People who love records really love records—and no CD, MP3, or streaming service will ever change that. Directors Kevin Smokler and Christopher Boone—who both went to Johns Hopkins and lived in Baltimore for a while (Kevin even worked at the late, great video store, Video Americain)—explore that passion. Owning vinyl is a lifestyle—from the retro (or retro-inspired) record players, to the artwork on the covers and liner notes, to the way records can be displayed in the home and flipped through in the stacks. Most of the record geeks that Smokler and Boone interview can’t completely articulate why they love records so much—it’s partly the objectness of them, the way you can physically hold the record in your hands; it’s partly the nostalgia associated with them (although in some cases it’s second-hand nostalgia; many record devotees were too young for the real thing); and partly, it’s the headiness of belonging to an exclusive society of like-minded people.
The record, as the film notes, has evolved over the years. First, it was the only way for music to be mass produced, purchased, and brought into people’s homes. Then, slowly but surely, things conspired to kill the industry—tapes, Sony Walkmen, CDs, MP3s, and now streaming services. Records always had their hardcore devotees—many who claim that the analog music just sounds better, albeit in a way that’s hard to articulate (the film has some fun exploring that question). But at some point, records were only for a very select, elite, mostly white, mostly male group.
What has happened in the last decade or so is that the love of records has expanded—and democratized. More young people, more women, more people of color are getting into the craze. It’s hard to pin-point exactly why—but it seems part and parcel of the whole DIY culture that has sprung up in recent years. It doesn’t hurt that Urban Outfitters, that youth streetwear and lifestyle brand, started selling very snazzy retro Crosley record players several years back. Another big thing, the film points out, is the creation of Record Store Day, which has become a holiday of sorts, where record stores play live music, offer exclusive items, and encourage a kind of in-store party. (Record store owners are a “community of people who are very similar to their customers,” one owner notes.) Bryan Burkert, of Fells Point’s famous Sound Garden Records, is one of the record store owners interviewed in the film and the concept of Record Store Day was actually birthed by him and others right here in Baltimore.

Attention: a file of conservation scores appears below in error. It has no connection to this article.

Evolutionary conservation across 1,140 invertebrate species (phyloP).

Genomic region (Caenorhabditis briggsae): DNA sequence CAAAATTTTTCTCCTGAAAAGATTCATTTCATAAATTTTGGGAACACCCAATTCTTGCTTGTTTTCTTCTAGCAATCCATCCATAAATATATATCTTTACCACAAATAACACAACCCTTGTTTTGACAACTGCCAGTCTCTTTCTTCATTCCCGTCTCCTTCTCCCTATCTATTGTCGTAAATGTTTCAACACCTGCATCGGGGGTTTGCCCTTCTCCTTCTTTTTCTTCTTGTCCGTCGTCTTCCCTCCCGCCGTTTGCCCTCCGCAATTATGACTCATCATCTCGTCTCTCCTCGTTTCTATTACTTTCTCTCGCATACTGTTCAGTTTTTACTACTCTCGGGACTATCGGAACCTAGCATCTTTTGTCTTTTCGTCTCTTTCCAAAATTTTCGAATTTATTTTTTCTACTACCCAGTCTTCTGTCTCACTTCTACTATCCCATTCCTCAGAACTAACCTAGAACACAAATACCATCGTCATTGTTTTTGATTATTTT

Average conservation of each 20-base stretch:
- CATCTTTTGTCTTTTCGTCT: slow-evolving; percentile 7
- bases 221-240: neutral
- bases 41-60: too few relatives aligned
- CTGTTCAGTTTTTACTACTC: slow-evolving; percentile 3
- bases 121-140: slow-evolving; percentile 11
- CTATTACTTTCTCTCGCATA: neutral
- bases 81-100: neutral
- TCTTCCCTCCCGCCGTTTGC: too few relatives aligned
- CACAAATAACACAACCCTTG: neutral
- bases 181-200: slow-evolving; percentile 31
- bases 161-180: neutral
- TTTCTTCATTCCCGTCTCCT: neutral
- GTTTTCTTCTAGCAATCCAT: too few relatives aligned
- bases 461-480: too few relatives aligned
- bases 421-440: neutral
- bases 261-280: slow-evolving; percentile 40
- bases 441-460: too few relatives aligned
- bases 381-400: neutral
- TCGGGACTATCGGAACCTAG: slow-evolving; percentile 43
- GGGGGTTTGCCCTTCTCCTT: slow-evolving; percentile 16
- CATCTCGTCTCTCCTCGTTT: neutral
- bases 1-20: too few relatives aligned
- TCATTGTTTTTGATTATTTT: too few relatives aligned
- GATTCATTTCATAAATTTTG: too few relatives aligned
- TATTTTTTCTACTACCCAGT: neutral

Vinyl Nation is clearly a work of passion—not just on the part of its subjects (various vinyl devotees, DJs, record store owners, record pressers, and the like), but of its filmmakers, who interview dozens and dozens of people and dive deeply and enthusiastically into every minute aspect of the record-collecting world.
My favorite part of the film was seeing the people talk about their collections. For one, they all tend to have great personal aesthetics; a huge part of record collecting is the fact that your taste (both in music and in visuals) can be displayed, much like a bookshelf—and lots of the album art is just straight-up cool.
The film maybe got a little too deep in the weeds when we spent time at more than one record making plant—this, perhaps was where my level of interest slightly deviated from the filmmakers’. But still, it’s a whole lot of fun to see people who love not just music but their stuff so much. One of the film’s subjects, a teal-haired DJ, actually cries when she contemplates what will happen to her collection after she dies. A pint-sized record connoisseur, no older than 12, notes that his friends at school have immature taste in music (he likes Bowie). All the subjects discuss the convivial, communal nature of record collecting; the comforting, life-affirming sense of finding your people. Which is why records—and the people who love them—are here to stay.
Vinyl Nation is available to stream through the Parkway Theatre as well as the Charles and Senator theaters.